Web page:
Tim Bowers, president and CEO of Houston Auto Auction, is one of the newest members of IARA’s board of directors.
Bowers was raised in the remarketing industry. His father, James Bowers, started Houston Auto Auction back in 1964. The younger Bowers was born the following year and spent all of his live watching his father work hard to build the company.
“I grew up in the business,” Tim Bowers said, noting that he and his brothers washed cars, learned how to do condition reports, drove transport trucks and worked as auctioneers. “Some of my employees don’t understand that,” he said. “I’ve done everything that I’m asking them to do.”
Bowers understands what his employees go through and he’s proud of that. He also strives to understand the needs of his customers. To aid in this goal, he and another one of his employees are CAR certified. He also plans to have three additional employees complete IARA’s Certified Automotive Remarketer (CAR) program soon.
“I think it’s extremely important that people who are going to be handling commercial- and industrial-type accounts understand what the fleet remarketing person is always thinking and what they’re dealing with on a daily basis, what they need, and all the different marketing channels they use. That’s why IARA is such an important organization,” he said.
Going into adulthood, however, Bowers took a different career path that is probably different than most of his customers and employees. He graduated from law school in 1992 and practiced until about 1999. During that time, he made extra money by helping out with the family auction business. But his father began experiencing health problems and asked Tim to get back into the business full time.
While considering whether to return to the family business, Tim Bowers thought about the friendships and relationships he had built growing up with the auction, including car dealers and others in the industry. ”I thought, ‘Yeah, if I can get away from lawyers and judges and get back around people I really enjoy being around, I think I do want to get back in that business.'” He returned and went on to become company president in 2000 while his father was still CEO, and he took over as CEO after his father died in 2005. “It’s been a good business for the family.”
As CEO, he continues to use what he considers his main gift: the ability to build and maintain relationships with clients by understanding what they need. “That’s one of the reasons I think IARA is so beneficial to the industry and to people who really want to understand what remarketers need in our business and what those people really need out of us auctions and people who sell their vehicles. That’s something I’ve always considered my strong point as a businessman: understanding what those people want and delivering it. That’s pretty much what I do.”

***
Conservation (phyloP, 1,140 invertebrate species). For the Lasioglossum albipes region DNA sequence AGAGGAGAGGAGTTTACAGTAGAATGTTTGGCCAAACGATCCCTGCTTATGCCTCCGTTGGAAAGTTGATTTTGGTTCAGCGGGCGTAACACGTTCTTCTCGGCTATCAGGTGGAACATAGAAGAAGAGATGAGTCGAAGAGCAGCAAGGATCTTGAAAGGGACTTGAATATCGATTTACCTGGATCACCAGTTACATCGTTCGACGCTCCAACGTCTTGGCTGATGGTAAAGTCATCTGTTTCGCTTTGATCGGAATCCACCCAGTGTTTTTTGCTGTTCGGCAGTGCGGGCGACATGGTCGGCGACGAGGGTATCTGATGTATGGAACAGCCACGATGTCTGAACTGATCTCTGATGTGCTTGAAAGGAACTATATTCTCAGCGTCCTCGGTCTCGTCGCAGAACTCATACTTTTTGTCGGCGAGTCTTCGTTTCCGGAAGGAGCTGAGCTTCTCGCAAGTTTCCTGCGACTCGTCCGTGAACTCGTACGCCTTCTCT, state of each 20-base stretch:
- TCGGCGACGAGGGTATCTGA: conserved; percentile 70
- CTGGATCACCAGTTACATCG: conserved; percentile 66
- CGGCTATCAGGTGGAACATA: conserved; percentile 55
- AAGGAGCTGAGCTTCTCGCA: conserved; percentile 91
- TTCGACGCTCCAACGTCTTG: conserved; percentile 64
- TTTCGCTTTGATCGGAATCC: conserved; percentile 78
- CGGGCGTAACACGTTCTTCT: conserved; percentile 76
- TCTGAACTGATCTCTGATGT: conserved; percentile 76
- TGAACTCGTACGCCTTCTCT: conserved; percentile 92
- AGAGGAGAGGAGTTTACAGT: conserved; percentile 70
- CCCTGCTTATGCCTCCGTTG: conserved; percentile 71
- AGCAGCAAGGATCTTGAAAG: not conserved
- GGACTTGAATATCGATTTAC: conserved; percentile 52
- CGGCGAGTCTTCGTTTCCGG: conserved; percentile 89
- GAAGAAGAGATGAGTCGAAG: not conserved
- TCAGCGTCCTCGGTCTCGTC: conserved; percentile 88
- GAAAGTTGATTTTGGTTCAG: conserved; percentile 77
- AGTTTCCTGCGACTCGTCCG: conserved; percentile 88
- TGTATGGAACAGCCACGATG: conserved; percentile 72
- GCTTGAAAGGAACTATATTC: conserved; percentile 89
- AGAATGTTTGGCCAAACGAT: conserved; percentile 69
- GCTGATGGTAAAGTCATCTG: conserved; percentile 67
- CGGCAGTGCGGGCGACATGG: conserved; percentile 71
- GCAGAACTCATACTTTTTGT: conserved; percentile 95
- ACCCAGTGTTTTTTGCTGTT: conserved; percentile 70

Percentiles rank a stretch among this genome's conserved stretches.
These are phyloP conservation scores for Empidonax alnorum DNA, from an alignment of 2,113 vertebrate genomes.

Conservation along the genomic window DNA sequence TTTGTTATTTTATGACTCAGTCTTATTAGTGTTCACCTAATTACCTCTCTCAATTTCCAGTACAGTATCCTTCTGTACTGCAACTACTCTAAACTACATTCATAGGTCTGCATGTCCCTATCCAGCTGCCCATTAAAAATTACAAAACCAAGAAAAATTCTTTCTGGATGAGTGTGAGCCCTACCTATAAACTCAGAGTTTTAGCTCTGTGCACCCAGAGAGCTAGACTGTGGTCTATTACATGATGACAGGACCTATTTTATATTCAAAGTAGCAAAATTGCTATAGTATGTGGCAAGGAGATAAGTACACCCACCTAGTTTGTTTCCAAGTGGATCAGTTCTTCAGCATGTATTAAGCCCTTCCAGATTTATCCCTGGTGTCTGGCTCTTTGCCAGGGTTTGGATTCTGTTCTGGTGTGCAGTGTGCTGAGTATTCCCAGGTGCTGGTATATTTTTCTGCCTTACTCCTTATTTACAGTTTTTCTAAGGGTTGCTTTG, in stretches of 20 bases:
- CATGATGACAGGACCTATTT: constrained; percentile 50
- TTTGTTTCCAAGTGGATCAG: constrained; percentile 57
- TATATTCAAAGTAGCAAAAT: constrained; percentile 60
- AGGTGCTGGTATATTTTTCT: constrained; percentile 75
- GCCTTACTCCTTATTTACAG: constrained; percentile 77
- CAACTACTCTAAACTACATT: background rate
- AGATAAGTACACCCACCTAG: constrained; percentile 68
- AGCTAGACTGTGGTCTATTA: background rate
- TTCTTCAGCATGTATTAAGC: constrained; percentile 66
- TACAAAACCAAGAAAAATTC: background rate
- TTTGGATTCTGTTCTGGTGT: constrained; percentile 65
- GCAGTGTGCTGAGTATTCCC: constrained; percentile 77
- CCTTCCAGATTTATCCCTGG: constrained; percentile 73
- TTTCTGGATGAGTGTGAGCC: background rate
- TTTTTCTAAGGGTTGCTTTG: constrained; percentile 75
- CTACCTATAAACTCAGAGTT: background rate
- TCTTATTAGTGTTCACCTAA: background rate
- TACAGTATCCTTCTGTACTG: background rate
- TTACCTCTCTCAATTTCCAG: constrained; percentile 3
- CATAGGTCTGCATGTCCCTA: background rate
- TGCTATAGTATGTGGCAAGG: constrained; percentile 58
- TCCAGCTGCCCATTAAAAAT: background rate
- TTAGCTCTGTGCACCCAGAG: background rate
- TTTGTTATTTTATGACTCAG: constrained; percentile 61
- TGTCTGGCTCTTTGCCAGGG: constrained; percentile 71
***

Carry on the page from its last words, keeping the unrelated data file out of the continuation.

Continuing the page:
Following and understanding industry trends is also something he does, and he notes, “It’s all about embracing technology and new ideas now.” He mentioned the May 2017 auto auction accident in Massachusetts in which three people died after an auction employee lost control of a vehicle and struck people inside the business.
In part because of that incident, Bowers has considered moving to a “postcard sale” in which no cars would be driven through the lanes, and dealers would simply view photos of the vehicles. Technology has made condition reports more reliable, so dealers can rely on those reports, and if the reports show accurate grades, the dealers don’t have to see a car cross the block. They can bid on a postcard sale with the ability to purchase a post-sale inspection after the fact, Bowers said.
“It’s just such a big hazard, you’ve got 2,000- to 3,000-lb objects going through lanes with 400, 500, or 600 dealers walking back and forth. It’s a very dangerous situation,” Bowers said. “That’s always in the back of our minds: somebody getting injured or killed in the lanes. So we’re doing everything we can to make the lanes safe and thinking about what’s going to happen six months from now, a year, or five years out, thinking about what we can do to make it safer. I do think the industry at some point is going to move to a postcard-type sale where we’re not moving vehicles through the lanes and taking that risk.”
Bowers believes his and older generations must accept new technology. “Some pretty amazing technologies have come out of our business such as real time Simulcast, online vehicle valuation, Auto Grade, and multi-listing platforms to name a few. It's pretty amazing stuff, and it's constantly being upgraded.”